Monday, January 14, 2019

How to Make Being Angry Work For You

I am mostly a laid back person, but when I blow, baby, do I blow. However, this year I am (once again) resolving to be a gentler, more peaceful version of me. To concentrate on the good, not spend so much time lamenting over the irritating. I want to resolve and move on rather than stew.

Of course I know that wisdom says you should hit the pause button and wait before responding,  count to 10 (or 100) and all of that. That all sounds well and good, but I often am too caught up in my righteous anger at the time to remember that.

When I do remember to count, I really just use that time to come up with something to say that will really make it clear that I am angry and add a helping of guilt to it.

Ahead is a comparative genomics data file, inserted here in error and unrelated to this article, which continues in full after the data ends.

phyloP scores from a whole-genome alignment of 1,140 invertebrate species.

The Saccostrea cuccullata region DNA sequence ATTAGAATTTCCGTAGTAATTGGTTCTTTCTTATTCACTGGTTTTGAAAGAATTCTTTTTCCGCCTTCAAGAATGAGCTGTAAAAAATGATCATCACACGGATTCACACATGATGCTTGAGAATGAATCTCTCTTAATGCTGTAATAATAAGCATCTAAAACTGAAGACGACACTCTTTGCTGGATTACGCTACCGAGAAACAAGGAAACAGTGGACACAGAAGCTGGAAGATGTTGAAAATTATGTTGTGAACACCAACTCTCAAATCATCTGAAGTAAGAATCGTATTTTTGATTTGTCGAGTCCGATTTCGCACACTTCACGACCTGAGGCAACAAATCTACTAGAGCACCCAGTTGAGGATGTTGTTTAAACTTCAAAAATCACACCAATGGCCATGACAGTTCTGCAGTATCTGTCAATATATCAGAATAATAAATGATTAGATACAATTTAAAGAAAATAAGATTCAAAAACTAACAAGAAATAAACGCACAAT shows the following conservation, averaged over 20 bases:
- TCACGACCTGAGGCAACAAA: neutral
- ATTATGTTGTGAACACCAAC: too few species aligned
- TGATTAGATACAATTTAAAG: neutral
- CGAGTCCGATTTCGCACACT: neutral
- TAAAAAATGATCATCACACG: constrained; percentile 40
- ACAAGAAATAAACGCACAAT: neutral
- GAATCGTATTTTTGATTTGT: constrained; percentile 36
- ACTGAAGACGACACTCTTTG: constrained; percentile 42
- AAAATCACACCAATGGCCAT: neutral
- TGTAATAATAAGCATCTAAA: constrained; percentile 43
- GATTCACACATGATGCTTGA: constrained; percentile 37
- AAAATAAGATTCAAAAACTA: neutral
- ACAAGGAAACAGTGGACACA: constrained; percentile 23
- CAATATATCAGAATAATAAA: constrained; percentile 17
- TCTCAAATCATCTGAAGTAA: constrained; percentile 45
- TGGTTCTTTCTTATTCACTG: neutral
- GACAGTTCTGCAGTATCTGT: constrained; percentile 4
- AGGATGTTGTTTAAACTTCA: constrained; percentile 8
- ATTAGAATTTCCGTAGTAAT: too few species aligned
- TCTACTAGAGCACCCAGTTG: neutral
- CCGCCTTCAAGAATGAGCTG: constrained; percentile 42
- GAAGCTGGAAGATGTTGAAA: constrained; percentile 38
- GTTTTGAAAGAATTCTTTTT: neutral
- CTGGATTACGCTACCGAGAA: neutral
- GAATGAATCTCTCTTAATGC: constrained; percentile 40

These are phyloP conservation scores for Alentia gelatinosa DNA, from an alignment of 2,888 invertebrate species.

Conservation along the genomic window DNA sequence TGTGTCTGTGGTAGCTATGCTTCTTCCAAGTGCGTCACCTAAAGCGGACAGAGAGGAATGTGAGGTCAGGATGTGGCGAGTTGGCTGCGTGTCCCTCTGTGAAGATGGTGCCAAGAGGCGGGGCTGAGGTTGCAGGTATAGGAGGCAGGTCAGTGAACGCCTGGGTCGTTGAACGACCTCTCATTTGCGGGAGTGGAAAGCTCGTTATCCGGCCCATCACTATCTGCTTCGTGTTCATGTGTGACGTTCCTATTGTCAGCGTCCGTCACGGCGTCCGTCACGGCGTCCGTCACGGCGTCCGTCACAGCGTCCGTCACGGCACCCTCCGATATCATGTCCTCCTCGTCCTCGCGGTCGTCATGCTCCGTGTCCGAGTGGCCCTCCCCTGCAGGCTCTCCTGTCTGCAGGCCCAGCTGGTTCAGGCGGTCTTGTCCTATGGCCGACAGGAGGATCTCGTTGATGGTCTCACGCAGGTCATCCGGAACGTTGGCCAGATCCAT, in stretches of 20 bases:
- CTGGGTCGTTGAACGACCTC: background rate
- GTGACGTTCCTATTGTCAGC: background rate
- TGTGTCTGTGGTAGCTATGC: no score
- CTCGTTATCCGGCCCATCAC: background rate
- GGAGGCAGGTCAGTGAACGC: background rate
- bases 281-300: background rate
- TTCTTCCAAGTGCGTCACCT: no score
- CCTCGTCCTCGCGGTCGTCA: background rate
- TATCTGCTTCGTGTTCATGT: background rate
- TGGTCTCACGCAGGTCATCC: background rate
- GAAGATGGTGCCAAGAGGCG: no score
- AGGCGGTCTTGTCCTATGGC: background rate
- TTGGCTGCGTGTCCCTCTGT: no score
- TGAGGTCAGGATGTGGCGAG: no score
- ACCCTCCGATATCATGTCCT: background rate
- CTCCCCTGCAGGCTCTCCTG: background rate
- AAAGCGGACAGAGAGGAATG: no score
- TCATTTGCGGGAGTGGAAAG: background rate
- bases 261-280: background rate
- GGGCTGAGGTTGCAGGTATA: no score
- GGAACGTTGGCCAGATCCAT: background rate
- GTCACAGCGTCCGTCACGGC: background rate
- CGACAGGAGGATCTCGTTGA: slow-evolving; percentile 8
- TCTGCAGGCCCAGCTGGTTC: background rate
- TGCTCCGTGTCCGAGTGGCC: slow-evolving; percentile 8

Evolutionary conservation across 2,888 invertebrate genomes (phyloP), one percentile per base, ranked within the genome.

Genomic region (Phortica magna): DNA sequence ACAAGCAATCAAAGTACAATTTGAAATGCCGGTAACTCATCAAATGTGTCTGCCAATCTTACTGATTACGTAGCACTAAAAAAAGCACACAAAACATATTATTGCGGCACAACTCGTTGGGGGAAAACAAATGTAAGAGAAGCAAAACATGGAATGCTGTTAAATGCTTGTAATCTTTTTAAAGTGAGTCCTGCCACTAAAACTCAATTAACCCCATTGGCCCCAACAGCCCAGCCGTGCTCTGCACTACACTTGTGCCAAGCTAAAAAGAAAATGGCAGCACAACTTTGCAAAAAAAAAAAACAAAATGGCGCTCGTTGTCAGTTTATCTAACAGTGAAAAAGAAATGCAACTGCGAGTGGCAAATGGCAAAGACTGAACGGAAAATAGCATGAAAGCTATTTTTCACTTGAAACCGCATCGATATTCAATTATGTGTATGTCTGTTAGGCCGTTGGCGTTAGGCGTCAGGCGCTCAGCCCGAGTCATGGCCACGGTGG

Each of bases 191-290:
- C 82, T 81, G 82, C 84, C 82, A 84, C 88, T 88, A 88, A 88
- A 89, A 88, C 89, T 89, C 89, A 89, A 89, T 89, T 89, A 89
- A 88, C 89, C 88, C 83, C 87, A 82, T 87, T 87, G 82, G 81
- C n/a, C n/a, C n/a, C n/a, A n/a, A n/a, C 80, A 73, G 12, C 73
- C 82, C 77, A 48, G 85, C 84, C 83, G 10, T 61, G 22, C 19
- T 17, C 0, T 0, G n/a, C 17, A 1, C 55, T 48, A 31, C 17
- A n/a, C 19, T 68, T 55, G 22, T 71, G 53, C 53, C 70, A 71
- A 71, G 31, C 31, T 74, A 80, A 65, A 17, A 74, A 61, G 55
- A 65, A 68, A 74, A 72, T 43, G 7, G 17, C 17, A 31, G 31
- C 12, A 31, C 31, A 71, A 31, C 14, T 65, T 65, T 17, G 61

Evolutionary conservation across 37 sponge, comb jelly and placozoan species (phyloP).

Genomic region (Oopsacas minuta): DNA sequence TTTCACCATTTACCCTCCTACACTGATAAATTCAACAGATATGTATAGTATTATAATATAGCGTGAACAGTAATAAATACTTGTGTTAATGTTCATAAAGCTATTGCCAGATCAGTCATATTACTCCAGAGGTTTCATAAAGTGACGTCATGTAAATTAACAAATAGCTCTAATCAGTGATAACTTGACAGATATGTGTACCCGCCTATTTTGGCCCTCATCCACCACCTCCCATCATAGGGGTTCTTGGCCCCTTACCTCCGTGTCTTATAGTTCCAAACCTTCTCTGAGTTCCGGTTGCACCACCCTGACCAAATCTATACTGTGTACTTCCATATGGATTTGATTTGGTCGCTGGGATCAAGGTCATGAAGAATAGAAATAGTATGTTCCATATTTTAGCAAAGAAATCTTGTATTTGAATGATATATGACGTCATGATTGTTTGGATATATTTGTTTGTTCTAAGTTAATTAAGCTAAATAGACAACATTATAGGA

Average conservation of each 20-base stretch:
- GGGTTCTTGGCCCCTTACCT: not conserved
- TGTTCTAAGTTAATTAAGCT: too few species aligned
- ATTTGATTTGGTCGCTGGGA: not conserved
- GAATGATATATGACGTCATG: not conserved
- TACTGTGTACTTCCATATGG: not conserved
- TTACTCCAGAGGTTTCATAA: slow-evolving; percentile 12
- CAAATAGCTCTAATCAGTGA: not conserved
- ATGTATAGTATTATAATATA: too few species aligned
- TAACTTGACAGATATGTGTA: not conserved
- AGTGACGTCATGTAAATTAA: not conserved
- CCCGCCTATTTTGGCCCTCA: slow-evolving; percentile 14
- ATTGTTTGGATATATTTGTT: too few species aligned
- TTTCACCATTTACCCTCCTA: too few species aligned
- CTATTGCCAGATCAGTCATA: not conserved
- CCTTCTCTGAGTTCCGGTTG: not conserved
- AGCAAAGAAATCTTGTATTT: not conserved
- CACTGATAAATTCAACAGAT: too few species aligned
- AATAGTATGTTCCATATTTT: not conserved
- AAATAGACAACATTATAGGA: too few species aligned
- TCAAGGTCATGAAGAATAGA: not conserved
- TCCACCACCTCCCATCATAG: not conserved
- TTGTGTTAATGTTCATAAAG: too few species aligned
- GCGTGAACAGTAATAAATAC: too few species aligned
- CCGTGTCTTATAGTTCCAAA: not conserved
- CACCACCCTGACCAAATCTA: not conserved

Rational me knows it is better to calm down so we can discuss the problem and mutually look for a solution, rather than spend that time informing the transgressor of all of their character flaws that led to this situation.

Angry me does't even think about solving problems. Solving problems is hard. Talking about what is wrong with someone else is easy, and doing this ensures that I don't have to change anything, you do (because it's our fault. DANGER: This is victim thinking).  Not to mention people usually defend (fight) or flee when being attacked. They don't participate in problem solving.